I suppose I wouldn’t be writing about this had I taken the easy way out. And I must stress, this is NOT about patting myself on the back. This was a very small thing in reality. I rejected the ticket for the logic error despite that not being part of what I was asked to do in this situation. A VP came by my desk 5 mins later and inquired immediately about why I rejected it. After explaining the logic error, his initial annoyance at his guys having to stay late due to me bouncing the ticket, disappeared completely. He thanked me for my diligence and basically said that if his team were more careful in the first place, they’d be home by now. Small victory for the Grateful DBA.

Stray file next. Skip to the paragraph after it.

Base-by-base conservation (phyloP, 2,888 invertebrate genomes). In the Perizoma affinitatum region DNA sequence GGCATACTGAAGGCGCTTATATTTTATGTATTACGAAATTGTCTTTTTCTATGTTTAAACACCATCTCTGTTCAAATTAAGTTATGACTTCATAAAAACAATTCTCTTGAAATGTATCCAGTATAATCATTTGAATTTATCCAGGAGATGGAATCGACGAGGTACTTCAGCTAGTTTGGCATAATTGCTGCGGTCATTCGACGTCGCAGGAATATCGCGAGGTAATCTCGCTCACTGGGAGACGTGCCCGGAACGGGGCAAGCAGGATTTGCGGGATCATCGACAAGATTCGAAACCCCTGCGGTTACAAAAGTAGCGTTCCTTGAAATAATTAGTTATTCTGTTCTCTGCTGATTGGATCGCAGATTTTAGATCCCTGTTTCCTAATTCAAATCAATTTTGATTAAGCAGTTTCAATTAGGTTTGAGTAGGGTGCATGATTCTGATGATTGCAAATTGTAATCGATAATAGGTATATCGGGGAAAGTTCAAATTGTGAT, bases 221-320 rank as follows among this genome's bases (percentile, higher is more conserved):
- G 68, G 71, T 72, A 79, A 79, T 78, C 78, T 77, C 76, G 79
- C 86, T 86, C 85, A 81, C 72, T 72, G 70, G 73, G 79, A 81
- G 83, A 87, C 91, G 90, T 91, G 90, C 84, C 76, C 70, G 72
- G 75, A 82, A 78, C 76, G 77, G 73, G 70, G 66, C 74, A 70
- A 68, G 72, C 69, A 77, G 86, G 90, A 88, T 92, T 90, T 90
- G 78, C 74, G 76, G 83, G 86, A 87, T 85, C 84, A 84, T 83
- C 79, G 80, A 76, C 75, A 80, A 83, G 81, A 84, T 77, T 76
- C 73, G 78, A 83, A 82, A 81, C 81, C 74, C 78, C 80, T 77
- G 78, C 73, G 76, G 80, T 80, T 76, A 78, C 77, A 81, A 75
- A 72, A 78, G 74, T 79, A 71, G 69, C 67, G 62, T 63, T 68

As I drove home a bit later, it occurred to me just how good it felt to go that extra step. How the satisfaction of doing the “right thing” outweighed the small irritation of putting in an extra 45 mins on a Monday evening. How it not only was the best thing for the organization, but bonus, was probably a fairly good thing for my career.

So I ask; did you bite your tongue today when something came across your desk that wasn’t your job? What did you do extra today?

Have a grateful day…Troy

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What NOT To Do. True SQL Confessions.

February 24th, 2010

I just love irony…
Irony